It’s kind of a throwaway reference at the end of a longer book review (on atheism and religion, by James Jones, but it’s exciting. Early references to the book bode well for its reception.
Harker’s book, though of interest to anyone looking for a guide to such controversies, is aimed at college students in an introductory philosophy of science course. Should he ever decide to communicate these views more broadly — which is to say, to blog about them — he might consider picking up a copy of SCIENCE BLOGGING: The Essential Guide (Yale University, paper, $24), edited by Christie Wilcox, Bethany Brookshire and Jason G. Goldman, which offers practical advice on such matters as “blogging about controversial topics” and “persuading the unpersuadable.” For example: Always link to the relevant research, avoid “muppet flailing” (excessive fervor, I gather) and “don’t let the trolls get you down.” Words not just to blog but to live by.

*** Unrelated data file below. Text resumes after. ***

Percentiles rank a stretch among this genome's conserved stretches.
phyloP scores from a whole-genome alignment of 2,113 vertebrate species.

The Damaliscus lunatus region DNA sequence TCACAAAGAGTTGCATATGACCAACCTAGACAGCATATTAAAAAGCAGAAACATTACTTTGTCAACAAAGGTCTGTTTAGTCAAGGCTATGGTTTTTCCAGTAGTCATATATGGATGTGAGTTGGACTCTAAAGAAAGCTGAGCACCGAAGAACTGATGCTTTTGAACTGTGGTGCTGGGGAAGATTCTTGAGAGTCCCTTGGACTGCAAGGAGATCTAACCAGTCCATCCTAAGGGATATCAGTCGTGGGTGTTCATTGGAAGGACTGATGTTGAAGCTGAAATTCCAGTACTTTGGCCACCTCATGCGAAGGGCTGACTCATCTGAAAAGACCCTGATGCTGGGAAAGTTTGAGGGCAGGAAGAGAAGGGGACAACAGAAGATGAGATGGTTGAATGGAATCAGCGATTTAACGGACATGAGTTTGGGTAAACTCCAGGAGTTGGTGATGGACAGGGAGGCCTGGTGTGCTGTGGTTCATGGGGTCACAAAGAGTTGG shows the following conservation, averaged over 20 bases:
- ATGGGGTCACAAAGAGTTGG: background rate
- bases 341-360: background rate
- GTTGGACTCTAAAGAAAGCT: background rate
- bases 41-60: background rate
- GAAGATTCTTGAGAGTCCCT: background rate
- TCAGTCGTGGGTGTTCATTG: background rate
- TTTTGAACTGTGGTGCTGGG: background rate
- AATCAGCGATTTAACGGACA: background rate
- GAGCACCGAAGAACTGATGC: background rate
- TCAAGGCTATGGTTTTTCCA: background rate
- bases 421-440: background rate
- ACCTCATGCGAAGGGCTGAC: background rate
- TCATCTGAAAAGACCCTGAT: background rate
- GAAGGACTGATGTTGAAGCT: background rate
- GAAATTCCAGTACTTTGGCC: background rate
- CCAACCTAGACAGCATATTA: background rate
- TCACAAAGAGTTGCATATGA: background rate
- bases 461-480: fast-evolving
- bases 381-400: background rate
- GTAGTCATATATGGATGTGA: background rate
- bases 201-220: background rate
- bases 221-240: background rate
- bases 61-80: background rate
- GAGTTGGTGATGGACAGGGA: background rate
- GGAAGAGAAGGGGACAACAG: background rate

“Words not just to blog but to live by.” That’s not a bad pull quote for a book blurb!
Additional, 8 March 2016: I guess I’ll use this post to compile reviews and features of the anthology. This article just in from Times Higher Education! It also has a very brief cameo at the end of this Canadian Science Press post, Science Blogging 101.
Additional, 17 March 2016: Andrew David Thaler, himself no slouch at blogging, reviews the book in Science magazine.
Incoming: The Complete Guide to Science Blogging
Incoming: Science Blogging
Science blogging book: now with blurbs!
Science Blogging: The Essential Guide book cover reveal
The unenveloping* of Science Blogging!
The twain shall meet (New York Times)
How to set up a blog about science (Time Higher Education)
Science Blogging 101
Blogging for beginners (Science, paywalled)
Science Blogging on Yale University Press
Science Blogging page of Facebook
Science Blogging on Amazon